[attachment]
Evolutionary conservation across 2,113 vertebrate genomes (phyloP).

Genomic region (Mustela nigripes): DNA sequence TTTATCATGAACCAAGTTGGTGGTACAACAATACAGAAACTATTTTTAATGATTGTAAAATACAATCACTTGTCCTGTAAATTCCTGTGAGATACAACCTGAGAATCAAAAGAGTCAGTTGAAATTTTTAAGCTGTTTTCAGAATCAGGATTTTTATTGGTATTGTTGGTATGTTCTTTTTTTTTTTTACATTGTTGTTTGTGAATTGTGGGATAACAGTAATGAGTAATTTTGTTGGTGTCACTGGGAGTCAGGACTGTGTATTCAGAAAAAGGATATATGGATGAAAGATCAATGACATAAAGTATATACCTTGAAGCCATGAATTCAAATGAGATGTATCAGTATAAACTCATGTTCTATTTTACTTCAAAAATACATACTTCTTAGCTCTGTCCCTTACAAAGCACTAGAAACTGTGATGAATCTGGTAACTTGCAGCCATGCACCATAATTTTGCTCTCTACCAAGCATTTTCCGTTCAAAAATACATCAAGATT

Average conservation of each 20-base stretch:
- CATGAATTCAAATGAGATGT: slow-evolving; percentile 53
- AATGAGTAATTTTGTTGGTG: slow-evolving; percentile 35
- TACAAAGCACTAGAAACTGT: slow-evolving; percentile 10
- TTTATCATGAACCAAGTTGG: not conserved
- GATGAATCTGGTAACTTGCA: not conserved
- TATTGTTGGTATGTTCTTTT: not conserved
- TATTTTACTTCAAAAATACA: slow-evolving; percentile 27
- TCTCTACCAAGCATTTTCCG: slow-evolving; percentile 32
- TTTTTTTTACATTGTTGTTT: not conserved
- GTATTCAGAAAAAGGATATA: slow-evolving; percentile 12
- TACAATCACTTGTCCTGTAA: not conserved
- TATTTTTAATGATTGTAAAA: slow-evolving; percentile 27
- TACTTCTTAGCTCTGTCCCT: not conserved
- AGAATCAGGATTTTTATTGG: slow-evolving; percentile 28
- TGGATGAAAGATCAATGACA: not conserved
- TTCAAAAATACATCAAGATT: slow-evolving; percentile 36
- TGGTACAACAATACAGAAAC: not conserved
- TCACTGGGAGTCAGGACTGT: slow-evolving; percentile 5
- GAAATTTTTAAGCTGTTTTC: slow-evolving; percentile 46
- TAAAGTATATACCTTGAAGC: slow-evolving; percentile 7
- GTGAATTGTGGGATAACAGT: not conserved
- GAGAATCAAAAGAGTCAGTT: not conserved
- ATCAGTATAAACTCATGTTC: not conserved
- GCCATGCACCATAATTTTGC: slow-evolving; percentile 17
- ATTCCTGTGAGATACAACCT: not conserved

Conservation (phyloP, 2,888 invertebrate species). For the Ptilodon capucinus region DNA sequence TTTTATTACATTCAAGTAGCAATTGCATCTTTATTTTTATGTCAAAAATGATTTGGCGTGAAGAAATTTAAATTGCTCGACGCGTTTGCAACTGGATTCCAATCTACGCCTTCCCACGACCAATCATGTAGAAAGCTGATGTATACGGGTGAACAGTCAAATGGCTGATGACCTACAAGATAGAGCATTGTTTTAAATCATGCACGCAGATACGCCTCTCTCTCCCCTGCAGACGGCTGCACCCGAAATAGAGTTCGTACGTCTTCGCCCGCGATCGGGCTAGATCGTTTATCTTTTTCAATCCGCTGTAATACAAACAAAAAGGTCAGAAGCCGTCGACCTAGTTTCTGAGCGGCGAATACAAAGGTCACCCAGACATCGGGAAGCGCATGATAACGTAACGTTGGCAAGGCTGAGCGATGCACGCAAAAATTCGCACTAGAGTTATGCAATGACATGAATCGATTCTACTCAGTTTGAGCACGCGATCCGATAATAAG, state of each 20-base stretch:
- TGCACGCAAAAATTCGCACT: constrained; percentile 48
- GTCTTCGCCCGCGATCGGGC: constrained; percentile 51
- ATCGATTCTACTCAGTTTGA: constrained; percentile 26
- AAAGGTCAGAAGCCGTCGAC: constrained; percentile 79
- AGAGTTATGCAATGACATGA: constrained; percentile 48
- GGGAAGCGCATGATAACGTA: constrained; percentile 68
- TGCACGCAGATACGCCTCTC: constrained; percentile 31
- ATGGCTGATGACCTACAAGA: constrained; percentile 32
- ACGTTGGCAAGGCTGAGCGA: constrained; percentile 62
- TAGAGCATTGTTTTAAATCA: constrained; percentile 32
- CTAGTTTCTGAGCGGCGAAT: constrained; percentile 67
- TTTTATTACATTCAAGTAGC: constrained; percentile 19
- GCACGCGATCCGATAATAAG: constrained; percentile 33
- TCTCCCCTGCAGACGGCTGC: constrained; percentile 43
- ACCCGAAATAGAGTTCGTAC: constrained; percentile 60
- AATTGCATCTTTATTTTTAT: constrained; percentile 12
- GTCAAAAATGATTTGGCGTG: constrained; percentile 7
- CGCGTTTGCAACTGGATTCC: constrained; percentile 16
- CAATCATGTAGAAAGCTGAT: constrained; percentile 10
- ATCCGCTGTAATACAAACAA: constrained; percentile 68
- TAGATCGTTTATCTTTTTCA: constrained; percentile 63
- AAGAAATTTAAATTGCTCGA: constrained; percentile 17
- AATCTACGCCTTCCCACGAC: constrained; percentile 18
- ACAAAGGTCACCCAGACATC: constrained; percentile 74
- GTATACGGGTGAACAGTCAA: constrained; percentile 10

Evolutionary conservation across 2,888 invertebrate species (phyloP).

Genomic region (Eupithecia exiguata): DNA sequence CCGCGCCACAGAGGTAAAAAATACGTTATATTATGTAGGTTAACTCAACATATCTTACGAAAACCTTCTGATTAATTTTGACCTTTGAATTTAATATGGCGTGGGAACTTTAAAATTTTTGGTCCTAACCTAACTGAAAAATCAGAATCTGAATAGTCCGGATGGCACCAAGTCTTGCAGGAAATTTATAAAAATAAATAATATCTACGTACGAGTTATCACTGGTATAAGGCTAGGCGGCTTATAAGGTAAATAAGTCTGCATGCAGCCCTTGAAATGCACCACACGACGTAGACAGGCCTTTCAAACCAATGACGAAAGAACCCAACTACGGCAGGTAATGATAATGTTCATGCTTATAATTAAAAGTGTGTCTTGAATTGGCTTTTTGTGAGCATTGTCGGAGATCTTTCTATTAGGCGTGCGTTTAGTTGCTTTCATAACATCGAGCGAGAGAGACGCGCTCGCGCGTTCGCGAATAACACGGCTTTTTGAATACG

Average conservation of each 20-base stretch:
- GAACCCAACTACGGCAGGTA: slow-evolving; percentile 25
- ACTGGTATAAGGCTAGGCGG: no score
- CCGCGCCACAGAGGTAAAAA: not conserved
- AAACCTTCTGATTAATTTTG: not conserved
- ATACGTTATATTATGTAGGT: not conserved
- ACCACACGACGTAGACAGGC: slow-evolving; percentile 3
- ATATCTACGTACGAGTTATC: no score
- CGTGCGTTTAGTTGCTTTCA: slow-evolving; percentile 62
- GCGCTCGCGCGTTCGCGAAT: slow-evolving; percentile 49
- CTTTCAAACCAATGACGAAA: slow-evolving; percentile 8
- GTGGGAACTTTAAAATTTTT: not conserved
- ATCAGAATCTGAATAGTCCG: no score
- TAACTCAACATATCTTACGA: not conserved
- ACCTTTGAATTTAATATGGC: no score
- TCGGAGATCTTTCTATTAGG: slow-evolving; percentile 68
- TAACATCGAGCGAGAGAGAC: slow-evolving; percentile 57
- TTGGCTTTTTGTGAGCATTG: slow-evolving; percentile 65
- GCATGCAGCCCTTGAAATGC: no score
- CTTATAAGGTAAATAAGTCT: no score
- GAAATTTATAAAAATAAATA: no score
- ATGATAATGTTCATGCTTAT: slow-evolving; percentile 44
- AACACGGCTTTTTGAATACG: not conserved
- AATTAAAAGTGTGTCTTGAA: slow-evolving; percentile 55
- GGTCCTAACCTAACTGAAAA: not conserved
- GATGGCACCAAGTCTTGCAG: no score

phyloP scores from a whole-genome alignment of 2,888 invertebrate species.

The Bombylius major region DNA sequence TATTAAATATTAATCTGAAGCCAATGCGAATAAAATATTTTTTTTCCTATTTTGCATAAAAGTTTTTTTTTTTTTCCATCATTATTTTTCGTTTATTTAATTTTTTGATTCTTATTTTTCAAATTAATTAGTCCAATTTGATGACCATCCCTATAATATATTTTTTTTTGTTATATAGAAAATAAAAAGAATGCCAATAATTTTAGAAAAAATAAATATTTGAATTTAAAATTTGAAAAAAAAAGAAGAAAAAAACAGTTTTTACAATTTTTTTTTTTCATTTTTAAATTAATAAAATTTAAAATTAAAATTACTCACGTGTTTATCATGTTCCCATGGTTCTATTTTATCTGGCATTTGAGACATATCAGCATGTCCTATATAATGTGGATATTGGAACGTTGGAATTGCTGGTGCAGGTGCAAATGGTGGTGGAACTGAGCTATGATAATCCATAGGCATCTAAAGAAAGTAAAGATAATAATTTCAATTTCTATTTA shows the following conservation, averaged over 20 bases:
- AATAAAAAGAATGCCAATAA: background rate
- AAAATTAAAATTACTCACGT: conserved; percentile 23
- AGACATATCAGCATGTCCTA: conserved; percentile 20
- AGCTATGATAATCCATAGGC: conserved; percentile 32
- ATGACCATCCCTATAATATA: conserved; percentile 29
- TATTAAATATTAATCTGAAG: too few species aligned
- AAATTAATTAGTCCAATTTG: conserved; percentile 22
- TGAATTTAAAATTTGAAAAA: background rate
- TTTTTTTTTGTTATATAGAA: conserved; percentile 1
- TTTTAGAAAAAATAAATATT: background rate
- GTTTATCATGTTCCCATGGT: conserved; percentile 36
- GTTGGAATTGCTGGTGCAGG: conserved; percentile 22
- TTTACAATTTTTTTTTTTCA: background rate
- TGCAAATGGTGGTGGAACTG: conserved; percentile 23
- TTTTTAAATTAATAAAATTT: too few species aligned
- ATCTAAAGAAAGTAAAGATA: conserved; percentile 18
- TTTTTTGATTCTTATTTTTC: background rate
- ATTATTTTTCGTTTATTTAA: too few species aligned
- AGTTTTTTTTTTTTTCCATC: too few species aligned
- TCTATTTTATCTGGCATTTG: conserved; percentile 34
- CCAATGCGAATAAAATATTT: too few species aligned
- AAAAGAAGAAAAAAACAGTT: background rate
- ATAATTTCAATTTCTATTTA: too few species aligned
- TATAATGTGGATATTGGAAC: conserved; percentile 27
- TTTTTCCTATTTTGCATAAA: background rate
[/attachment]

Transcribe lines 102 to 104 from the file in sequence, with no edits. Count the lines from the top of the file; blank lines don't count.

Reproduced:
- ATTATTTTTCGTTTATTTAA: too few species aligned
- AGTTTTTTTTTTTTTCCATC: too few species aligned
- TCTATTTTATCTGGCATTTG: conserved; percentile 34